As you may already know, the latest Insider Preview builds of Windows 10 include features that the next major feature update to Windows 10, known as 'Redstone 2' will have. While there is no information yet on what exactly will be included in the final version of Redstone 2, a couple of new features recently discovered can give us an idea.
Lucky users who were able to get an internal build of Windows 10 'Redstone 2' report that currently Microsoft has added two new features.
The first one is 'Blue Light' reduction. When enabled, it makes the screen color gamma more comfortable for eyes at night by reducing blue light. Colors become more warm and the backlight will be dimmed, so it causes less eye strain. This feature will be welcomed by those who have to work late or read from the screen a lot at night and without any surrounding light.
Currently, it can be enabled using the Quick Action button in the Action Center pane.
Note: the 'Blue Light' name of the feature is temporary and can change in the stable release of the operating system.
It is worth mentioning that the idea behind this is not new. For example, the popular Android firmware 'CyanogenMod' and its counterpart 'CyanogenOS' have similar functionality out of the box. Windows and Linux users can use third party apps like RedShift or f.Lux to do the same. Android 7.0 Nougat already offers a hidden Night Mode feature that reduces the amount of blue light that your device emits at night. Some manufacturers like Huawei already offer this feature in the latest phones like Honor 8 on Android Marshmallow too.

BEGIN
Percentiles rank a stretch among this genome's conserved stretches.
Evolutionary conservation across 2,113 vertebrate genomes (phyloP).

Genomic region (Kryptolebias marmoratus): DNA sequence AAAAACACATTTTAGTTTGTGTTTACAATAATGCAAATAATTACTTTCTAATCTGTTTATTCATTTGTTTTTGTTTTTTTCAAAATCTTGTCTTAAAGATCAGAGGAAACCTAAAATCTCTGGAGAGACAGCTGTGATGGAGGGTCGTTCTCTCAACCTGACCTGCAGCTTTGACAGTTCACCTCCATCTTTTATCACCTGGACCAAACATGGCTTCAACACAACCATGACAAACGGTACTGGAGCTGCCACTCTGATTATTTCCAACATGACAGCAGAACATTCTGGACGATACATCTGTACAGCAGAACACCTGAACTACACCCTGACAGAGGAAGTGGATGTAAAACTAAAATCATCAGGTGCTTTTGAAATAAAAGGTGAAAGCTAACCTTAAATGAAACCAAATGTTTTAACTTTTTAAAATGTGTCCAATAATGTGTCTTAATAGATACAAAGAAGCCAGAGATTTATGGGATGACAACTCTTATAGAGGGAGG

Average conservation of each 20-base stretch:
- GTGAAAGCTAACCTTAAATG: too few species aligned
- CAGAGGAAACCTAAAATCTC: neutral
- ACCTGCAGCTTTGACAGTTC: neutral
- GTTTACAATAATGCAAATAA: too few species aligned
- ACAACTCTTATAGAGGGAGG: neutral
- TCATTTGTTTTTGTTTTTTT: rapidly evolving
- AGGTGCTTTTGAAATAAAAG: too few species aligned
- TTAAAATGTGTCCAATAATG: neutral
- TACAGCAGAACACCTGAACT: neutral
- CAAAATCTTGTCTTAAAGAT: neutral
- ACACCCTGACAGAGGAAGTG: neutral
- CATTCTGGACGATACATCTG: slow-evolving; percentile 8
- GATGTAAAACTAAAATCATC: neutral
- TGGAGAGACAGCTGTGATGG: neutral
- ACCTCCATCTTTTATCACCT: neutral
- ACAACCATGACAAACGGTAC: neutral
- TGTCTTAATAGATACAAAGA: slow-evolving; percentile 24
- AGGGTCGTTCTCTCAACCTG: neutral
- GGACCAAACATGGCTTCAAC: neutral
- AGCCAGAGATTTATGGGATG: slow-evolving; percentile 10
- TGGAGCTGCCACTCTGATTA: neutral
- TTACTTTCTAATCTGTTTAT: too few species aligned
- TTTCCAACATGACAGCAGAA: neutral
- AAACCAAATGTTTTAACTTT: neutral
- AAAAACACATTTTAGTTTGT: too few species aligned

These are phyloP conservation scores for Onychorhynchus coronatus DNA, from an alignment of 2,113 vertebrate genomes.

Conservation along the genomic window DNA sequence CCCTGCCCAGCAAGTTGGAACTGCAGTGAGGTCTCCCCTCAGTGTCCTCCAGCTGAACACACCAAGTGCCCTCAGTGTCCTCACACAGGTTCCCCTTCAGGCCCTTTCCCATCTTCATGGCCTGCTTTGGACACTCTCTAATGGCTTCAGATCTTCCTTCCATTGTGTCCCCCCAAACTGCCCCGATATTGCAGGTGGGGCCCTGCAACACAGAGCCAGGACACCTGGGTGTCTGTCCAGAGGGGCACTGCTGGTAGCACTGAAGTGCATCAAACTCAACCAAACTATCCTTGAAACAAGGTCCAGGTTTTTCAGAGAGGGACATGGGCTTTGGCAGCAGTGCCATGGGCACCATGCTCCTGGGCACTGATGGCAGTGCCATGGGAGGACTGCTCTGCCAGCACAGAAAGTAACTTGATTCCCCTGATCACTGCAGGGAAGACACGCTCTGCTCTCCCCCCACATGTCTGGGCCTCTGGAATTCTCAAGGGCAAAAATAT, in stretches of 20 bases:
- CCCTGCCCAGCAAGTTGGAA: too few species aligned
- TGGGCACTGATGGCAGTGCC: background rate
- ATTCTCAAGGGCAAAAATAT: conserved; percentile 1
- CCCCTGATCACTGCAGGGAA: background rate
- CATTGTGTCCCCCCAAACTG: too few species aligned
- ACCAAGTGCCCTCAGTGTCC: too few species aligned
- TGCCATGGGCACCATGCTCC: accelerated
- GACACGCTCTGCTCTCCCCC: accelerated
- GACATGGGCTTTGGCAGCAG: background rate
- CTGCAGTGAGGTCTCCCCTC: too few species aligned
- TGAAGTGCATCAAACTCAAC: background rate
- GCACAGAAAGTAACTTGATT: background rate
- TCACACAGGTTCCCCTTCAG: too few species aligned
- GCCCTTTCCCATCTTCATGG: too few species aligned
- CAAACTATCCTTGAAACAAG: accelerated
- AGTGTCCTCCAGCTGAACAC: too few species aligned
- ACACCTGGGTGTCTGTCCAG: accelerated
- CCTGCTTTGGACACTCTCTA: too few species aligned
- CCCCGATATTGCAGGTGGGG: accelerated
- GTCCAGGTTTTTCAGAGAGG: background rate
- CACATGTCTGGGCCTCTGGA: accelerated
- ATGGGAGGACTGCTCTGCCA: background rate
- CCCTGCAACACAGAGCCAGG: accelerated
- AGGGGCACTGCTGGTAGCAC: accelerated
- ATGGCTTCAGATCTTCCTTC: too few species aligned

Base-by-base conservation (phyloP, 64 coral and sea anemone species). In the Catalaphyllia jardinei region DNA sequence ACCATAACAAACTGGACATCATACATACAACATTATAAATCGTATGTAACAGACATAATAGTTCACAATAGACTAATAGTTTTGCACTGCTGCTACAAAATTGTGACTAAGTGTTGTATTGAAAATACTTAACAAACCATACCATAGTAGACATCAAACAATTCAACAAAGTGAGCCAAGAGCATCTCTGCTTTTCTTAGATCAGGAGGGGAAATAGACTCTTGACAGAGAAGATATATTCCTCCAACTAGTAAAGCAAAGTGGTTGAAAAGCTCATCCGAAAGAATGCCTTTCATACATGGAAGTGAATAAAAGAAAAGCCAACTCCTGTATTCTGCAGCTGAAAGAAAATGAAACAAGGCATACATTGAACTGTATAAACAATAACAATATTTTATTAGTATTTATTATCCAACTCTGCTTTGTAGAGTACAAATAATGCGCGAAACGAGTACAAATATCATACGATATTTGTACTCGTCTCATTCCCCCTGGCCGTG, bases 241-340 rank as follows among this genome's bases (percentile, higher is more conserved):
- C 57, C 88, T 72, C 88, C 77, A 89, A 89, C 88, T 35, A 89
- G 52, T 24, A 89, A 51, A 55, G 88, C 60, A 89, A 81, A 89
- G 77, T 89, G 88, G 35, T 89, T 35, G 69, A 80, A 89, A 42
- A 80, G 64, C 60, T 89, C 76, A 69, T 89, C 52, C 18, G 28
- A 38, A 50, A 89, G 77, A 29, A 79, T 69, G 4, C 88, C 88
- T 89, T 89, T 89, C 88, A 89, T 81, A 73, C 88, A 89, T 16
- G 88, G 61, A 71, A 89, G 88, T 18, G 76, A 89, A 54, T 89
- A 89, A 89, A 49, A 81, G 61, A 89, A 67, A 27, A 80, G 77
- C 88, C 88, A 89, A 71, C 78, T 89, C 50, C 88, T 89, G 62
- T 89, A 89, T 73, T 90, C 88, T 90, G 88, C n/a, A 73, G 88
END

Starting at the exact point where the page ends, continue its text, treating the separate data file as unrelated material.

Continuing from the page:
The second feature is the 'People Bar'. It is a special toolbar for the taskbar which shows icons of recent/active contacts. As of this writing, it is not known exactly what functionality it will provide or why contacts are directly on the taskbar. Probably, it exists to give you quick access to messaging options via Email and Skype and aggregate information from Skype, Email, People and other apps which have collaboration tasks.
This feature might be welcomed by mobile device users, where such a toolbar can save them time. I am not sure about desktop users, because Windows has the system tray (notification area), an Action Center with popup toasts and taskbar buttons which themselves flash and highlight. All these can be used for the same purpose instead of a huge toolbar which steals precious taskbar space and exposes your contacts directly to anyone looking at your screen.
Credits: Windows Central.
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